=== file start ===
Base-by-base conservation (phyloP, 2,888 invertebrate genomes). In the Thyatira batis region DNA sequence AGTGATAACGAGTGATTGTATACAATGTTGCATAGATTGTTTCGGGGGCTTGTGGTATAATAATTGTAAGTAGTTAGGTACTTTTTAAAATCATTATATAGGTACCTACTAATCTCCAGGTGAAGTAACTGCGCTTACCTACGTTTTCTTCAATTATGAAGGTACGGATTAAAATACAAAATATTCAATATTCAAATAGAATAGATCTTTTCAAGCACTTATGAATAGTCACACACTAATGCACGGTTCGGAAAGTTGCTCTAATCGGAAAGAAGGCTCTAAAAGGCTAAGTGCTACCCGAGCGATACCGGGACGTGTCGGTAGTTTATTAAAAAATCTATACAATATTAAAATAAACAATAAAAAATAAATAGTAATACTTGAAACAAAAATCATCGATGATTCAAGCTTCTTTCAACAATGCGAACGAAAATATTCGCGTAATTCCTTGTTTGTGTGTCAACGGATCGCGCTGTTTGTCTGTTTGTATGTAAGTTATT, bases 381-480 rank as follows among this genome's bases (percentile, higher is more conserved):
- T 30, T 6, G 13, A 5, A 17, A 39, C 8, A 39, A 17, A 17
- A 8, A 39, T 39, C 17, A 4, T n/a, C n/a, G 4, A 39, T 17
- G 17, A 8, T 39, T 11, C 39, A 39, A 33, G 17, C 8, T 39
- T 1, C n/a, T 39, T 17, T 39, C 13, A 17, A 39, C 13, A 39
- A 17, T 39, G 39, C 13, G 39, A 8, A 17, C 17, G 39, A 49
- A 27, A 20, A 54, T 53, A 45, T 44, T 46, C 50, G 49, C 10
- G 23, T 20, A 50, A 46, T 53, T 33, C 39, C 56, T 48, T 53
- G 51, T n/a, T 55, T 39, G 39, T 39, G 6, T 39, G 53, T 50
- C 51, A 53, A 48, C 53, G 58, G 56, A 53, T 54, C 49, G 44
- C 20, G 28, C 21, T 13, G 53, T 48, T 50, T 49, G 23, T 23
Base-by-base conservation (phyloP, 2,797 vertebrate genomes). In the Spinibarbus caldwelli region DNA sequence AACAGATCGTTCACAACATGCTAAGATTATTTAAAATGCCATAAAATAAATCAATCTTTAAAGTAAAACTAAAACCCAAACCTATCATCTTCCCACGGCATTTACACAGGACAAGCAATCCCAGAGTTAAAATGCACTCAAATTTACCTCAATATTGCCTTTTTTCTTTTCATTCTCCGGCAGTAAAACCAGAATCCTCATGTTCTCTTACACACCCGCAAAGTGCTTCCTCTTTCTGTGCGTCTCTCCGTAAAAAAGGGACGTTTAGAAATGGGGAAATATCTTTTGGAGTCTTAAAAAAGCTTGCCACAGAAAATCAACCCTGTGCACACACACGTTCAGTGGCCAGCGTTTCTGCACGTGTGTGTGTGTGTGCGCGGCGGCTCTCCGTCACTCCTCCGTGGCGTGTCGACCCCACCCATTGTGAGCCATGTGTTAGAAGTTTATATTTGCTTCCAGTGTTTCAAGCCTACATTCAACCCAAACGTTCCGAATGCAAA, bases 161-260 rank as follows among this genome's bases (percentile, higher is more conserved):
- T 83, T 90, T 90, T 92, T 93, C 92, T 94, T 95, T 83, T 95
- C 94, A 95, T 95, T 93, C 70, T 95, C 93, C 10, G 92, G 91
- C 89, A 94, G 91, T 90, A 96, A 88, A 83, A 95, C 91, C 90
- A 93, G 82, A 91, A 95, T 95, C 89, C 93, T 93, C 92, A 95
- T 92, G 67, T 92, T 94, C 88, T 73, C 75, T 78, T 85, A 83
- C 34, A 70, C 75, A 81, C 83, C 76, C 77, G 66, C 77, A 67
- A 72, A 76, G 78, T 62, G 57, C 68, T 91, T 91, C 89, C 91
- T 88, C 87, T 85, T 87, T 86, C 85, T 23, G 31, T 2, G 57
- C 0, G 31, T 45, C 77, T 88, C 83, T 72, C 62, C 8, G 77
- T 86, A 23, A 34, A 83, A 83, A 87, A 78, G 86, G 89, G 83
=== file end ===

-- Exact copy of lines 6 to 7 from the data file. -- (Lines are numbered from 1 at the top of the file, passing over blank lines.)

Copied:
- A 17, T 39, G 39, C 13, G 39, A 8, A 17, C 17, G 39, A 49
- A 27, A 20, A 54, T 53, A 45, T 44, T 46, C 50, G 49, C 10